Weiss Advice Issue: 209, December, 2020
Here are some reasoning points to use to convince the buyer that a value-based fee is always in the buyer’s best interest.
1. There is a cap on your investment. You know exactly what is to be spent and there are no surprises.
2. There is never a “meter running.” You do not have to worry each time my help is requested that I might be here for an hour, a day, or a week.
3. It is unfair to you to place you in the position of making an investment decision every time you may need my help. Otherwise, you’re trying to determine the impossible: Is this an issue that justifies a $10,000 visit or a $5,000 phone cal?. No client should ever be in that position.
4. Your people should feel free to use my assistance and to ask for my help without feeling they have to go to someone for budgetary approval. This only makes them more resistant to sharing their views, and at best delays the flow of important information.
5. If I find additional work that was unanticipated but must be performed, I can do it without having to come to you for additional funds. In those instances, legitimate, additional work would otherwise be viewed as self-aggrandizing and an attempt to generate addition hours or days.
6. If you find additional, related work that must be done, you can freely request it without worry about increased costs.
7. The overall, set fee, in relation to the project outcomes to be delivered, is inevitably less of a proportional investment than hourly billing.
8. If conditions change in your organization, you won’t be in the difficult situation of having to request that the project be completed in less time. The quality approach is assured, since the fee is set and paid.
9. If I decide that additional resources are necessary, there is no cost to you and I can employ additional help as I see fit.
10. This is the most uncomplicated way to work together. There will never be a debate about what is billable time (e.g., travel, report writing) or what should be done on site or off site.
Feel free to add others to my list as you come across them for your practice. The important thing is that I introduce this concept early, use as many of these arguments as I have to in order to convince the prospect, and I do so in the relationship building part of the sequence. In other words, although the prospect sees my fees for the first time in the proposal itself, the buyer is educated to the point that he or she expects to see a single quoted fee per option, and not a per diem or per head fee assigned.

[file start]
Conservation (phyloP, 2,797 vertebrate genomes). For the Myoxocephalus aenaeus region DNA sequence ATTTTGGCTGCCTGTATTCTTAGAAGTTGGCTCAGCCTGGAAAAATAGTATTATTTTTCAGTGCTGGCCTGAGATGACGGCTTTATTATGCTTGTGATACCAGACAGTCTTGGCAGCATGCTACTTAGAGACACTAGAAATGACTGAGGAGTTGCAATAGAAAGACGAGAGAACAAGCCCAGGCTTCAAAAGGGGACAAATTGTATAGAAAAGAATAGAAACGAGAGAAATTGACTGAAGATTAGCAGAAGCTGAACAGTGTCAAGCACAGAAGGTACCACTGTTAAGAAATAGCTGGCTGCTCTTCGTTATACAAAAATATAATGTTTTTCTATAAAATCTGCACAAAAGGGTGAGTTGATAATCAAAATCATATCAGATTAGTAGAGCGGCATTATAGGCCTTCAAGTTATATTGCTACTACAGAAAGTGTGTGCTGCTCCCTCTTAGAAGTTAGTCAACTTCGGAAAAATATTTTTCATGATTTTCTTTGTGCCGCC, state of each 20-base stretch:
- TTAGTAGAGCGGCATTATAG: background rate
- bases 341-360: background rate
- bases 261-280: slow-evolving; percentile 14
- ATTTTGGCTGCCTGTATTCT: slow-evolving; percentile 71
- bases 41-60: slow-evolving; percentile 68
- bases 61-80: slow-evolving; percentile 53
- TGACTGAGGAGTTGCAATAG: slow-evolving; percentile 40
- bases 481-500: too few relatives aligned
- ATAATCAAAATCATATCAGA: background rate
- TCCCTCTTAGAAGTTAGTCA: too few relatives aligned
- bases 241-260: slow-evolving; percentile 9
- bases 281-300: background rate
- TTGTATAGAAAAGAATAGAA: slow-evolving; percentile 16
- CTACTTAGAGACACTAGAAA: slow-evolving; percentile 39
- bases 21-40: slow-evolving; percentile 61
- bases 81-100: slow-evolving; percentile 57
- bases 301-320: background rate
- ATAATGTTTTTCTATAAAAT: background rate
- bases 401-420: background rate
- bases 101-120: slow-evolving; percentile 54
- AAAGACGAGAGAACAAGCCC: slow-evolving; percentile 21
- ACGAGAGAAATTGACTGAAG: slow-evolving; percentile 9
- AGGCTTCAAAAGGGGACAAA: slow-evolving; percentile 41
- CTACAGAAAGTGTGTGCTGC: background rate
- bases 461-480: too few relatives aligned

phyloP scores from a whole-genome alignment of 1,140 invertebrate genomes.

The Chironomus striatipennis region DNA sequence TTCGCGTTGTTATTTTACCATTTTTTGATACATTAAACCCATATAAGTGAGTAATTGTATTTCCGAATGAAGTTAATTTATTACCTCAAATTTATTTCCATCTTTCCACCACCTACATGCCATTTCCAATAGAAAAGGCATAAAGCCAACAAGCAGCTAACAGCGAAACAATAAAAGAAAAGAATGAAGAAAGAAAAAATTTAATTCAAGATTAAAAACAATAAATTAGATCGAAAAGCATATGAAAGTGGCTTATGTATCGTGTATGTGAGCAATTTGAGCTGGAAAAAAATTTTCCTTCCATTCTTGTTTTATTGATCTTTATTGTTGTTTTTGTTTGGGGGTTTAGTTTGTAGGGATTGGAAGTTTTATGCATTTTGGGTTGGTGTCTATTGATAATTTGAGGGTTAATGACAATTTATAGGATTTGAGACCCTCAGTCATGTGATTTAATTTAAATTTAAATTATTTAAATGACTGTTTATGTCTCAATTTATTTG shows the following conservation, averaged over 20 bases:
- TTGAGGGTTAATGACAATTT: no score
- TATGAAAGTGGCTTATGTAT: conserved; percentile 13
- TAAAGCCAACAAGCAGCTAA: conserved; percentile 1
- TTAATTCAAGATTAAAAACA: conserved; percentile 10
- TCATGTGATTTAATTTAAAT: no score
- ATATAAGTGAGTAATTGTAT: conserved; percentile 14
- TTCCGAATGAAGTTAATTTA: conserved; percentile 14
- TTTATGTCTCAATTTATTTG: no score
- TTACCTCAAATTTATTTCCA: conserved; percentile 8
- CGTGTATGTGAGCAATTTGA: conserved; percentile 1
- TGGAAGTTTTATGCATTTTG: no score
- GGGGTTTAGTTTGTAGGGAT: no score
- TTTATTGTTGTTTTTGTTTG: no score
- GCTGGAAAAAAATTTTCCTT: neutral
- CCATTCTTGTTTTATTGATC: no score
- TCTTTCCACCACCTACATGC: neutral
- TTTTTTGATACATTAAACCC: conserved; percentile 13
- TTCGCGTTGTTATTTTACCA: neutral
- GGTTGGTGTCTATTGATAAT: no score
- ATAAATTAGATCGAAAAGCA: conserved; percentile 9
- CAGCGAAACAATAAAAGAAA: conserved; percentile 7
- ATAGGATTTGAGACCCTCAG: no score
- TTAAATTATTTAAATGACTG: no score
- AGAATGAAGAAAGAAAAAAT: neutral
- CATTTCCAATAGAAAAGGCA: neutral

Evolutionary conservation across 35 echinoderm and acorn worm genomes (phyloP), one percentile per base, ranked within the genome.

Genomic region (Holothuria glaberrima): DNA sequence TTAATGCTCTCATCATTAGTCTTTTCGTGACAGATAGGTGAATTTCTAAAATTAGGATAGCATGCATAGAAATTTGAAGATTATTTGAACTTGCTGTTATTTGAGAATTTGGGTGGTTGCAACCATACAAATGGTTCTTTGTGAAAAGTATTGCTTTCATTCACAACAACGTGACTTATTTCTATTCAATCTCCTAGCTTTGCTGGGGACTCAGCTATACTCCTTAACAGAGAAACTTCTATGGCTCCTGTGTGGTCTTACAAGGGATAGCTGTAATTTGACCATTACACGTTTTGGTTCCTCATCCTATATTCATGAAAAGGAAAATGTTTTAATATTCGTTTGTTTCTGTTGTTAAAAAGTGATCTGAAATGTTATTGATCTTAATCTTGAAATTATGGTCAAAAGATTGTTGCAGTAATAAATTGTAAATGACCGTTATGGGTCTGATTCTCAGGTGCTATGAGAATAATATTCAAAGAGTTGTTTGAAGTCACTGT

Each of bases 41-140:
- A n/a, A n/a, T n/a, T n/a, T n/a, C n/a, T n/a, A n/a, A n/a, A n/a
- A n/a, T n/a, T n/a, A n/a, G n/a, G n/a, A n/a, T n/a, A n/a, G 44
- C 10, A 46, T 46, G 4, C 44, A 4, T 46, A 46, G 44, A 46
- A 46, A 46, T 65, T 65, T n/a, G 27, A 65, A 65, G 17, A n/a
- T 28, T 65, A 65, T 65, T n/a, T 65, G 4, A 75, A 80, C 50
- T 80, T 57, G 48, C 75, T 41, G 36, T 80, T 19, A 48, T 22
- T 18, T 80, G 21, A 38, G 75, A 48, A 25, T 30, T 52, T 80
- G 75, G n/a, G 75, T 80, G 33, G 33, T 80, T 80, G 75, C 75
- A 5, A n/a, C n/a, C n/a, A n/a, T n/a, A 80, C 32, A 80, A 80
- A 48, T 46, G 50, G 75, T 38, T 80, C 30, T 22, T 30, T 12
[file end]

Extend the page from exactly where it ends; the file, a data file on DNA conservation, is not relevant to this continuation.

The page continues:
Very early in the relationship you should state: “Let me tell you how I work.”
The key to achieving any kind of interpersonal change is to convince the other person that the change is in his or her best interest. That’s why you have to marshal your arguments around the prospect’s improved condition, and the sagacity of using a project fee approach. Any and all work required in the early stages is more than justified by the outcome in the acceptance of the fee structure in the proposal. That’s why preparatory work is so important in gaining business.
One more hint in buyer education. If the buyer says, “You’re the first consultant to propose a single fee,” or “We’re accustomed to evaluating hourly fees for these projects,” respond, “Exactly, that’s what makes me different and so popular with clients. I’ve removed the uncertainty and questionable investments entirely. Here are some reasons that my approach works entirely in your favor…” Then go back to the reasons above.
Whenever someone says that everyone else is doing it the other way, use that as a means to stand out in the crowd, and don’t flee because you appear to be different.